PUNTA GORDA, Toledo District, Thurs. Mar. 31, 2016–The Belize National Teachers’ Union (BNTU) today concluded its 46th Annual Convention held for two days in Punta Gorda—the highlight of which was a trek to the border village of Jalacte in south-western Belize, where educators got a feel for what happens at the unregulated border crossing.
That was only the first step, according to BNTU Rural Toledo president, Stephen Sho. He told Amandala that earlier today, they passed a resolution for bigger rallies to come as a part of a national campaign to shine the spotlight on the Belize-Guatemala issue.
Over 100 teachers traveling in 2 buses, vans and private cars, made the journey on Wednesday to kick off their annual gathering as a part of their “Stand Up for Belize” rally. At the border, the teachers sang the national anthem, said the national prayer of Belize and raised their Belize flags.
Sho said that it was the Council of Management of the BNTU which had collectively decided on the initiative. The BNTU has indicated that this is not a political issue, but a national one which they want to be given adequate attention by the Government.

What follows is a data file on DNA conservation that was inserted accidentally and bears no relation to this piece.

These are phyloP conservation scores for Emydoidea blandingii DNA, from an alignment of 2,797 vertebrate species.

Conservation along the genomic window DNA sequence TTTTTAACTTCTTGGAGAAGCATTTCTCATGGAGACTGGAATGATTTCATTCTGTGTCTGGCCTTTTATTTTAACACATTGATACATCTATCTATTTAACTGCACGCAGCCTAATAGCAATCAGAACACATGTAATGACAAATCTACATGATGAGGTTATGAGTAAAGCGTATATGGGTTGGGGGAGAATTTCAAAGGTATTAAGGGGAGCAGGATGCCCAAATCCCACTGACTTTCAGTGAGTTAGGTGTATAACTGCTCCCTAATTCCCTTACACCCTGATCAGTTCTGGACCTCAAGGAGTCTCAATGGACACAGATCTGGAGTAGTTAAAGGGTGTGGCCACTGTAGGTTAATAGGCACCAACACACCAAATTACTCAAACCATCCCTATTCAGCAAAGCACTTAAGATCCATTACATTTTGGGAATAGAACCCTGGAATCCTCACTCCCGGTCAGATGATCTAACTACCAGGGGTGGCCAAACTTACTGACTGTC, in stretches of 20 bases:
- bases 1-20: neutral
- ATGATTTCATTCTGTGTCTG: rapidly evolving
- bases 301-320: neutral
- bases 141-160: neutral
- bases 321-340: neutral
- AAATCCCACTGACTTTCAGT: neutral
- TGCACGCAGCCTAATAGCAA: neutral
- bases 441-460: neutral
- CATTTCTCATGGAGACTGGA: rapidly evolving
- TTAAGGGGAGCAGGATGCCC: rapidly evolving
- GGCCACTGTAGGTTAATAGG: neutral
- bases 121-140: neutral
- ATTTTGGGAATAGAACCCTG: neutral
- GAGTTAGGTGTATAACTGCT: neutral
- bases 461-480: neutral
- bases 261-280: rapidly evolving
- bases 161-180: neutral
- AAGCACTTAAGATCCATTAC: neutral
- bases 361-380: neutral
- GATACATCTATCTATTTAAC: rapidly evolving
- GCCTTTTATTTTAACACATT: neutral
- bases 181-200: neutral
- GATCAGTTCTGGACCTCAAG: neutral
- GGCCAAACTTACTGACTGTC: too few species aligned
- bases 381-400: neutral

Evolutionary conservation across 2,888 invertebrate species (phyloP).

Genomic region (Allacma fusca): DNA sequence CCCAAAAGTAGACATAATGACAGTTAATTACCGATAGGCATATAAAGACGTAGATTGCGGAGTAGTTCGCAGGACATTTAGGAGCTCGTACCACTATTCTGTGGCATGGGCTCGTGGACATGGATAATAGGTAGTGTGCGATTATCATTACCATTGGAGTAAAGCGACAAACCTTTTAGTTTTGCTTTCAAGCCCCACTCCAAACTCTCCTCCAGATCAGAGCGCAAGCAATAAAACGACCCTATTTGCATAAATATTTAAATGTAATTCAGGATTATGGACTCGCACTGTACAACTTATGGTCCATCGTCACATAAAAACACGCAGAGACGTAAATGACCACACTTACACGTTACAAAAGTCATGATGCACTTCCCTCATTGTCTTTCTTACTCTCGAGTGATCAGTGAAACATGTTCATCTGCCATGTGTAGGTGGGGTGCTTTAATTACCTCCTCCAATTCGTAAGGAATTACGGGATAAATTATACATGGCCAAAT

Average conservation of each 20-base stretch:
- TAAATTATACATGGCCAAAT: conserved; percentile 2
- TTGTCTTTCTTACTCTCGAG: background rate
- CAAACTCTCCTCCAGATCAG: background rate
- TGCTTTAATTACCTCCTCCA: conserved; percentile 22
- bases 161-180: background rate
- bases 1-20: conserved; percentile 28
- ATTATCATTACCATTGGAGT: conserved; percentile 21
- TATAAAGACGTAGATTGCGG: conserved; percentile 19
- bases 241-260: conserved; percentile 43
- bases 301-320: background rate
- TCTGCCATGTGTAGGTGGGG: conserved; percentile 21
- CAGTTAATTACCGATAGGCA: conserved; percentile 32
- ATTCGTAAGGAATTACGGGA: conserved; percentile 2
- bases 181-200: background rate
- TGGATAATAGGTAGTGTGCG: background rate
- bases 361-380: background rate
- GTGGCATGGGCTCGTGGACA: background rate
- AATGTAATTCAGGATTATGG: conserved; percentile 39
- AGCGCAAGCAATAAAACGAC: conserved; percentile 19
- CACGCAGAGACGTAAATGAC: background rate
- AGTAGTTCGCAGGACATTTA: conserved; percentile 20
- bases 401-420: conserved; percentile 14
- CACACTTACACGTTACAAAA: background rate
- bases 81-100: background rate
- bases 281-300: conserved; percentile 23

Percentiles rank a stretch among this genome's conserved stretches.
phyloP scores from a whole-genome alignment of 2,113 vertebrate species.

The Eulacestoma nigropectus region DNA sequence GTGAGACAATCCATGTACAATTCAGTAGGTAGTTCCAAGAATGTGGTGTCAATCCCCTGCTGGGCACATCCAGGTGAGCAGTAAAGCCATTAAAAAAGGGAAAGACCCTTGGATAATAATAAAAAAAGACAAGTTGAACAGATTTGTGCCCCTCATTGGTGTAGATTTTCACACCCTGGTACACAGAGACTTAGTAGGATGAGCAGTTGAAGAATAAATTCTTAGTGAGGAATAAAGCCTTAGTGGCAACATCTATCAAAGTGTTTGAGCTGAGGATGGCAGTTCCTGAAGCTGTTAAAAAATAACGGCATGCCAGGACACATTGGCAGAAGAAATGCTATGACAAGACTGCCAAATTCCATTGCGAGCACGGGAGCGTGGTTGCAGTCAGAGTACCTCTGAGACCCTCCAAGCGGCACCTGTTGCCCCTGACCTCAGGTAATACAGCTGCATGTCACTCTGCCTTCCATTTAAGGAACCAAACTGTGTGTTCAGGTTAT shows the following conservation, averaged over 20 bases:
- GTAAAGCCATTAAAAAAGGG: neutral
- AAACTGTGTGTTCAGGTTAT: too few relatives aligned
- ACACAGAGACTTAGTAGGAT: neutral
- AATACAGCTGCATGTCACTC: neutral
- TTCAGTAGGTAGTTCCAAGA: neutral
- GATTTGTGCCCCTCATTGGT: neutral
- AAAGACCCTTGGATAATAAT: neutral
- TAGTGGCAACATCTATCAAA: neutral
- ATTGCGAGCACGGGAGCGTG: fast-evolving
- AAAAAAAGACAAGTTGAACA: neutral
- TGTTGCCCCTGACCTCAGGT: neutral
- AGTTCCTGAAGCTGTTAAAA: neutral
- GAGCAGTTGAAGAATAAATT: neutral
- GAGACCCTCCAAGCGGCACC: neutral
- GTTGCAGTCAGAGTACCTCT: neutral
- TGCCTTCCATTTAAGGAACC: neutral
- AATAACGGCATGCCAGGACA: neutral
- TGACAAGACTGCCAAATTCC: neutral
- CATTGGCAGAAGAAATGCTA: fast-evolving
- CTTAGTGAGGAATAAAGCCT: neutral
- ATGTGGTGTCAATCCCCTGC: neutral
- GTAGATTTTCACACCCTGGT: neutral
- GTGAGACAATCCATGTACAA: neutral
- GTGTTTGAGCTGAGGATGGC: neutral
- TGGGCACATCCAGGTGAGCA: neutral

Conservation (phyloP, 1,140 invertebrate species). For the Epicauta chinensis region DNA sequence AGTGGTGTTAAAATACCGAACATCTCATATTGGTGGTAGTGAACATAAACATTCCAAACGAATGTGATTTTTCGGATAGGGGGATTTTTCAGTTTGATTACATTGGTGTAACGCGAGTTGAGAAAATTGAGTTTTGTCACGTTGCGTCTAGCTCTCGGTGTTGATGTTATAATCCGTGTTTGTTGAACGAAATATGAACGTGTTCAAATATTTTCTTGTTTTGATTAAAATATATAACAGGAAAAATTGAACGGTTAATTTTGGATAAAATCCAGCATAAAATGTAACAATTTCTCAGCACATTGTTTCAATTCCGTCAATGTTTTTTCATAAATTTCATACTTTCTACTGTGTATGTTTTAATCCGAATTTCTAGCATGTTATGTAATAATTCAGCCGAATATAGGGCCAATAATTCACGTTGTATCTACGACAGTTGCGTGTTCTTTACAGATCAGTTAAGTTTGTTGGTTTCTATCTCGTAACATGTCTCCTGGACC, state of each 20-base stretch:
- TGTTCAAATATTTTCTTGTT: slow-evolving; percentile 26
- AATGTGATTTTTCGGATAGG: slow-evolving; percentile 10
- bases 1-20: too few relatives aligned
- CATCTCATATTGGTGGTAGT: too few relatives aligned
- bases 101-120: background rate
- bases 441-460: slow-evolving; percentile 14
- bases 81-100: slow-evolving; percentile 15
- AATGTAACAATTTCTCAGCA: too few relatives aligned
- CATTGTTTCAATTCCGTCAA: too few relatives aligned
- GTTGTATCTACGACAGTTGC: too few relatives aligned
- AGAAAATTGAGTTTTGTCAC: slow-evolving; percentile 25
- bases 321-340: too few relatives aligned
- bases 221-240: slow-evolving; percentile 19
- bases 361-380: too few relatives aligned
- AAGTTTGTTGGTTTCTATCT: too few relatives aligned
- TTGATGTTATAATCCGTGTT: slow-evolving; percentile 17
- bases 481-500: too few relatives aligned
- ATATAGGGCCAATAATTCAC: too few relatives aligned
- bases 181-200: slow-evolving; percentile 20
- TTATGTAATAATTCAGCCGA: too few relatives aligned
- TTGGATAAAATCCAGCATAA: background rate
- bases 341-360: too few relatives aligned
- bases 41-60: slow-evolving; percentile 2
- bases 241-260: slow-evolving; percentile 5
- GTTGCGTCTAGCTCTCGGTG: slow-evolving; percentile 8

Illegal farming by Guatemalans continues to be reported at that location, but there is also robust cross-border trade and migration between Jalacte, Belize and the nearest Guatemalan village, Santa Cruz.
Through their statement at Jalacte, the BNTU has now begun a process of public awareness, to be led by the country’s educators.
“We are the educators of this country and also as Belizeans, we need to protect our country. Our people before had fought very hard to ensure that we have an independent country and we need to protect it from all corners – north, south, east and west and keep it intact,” Sho said.
He said that they are concerned about reports of Guatemala military aggression against Belizean military, and they believe it is time they stand together for Belize.
Sho lives in Pueblo Viejo, about 6 miles (or a 15-minute drive) from the Belize-Guatemala border. He said that Jalacte was a good place to start the initiative, since there is not enough monitoring or supervision of what is happening in those areas, especially as it relates to trade.
He said that some Guatemalans have been farming and undertaking construction on the Belize side of the border and it appears that people are turning a blind eye to it.
(Amandala thanks PGTV for assistance with this report as well as for the accompanying photos.)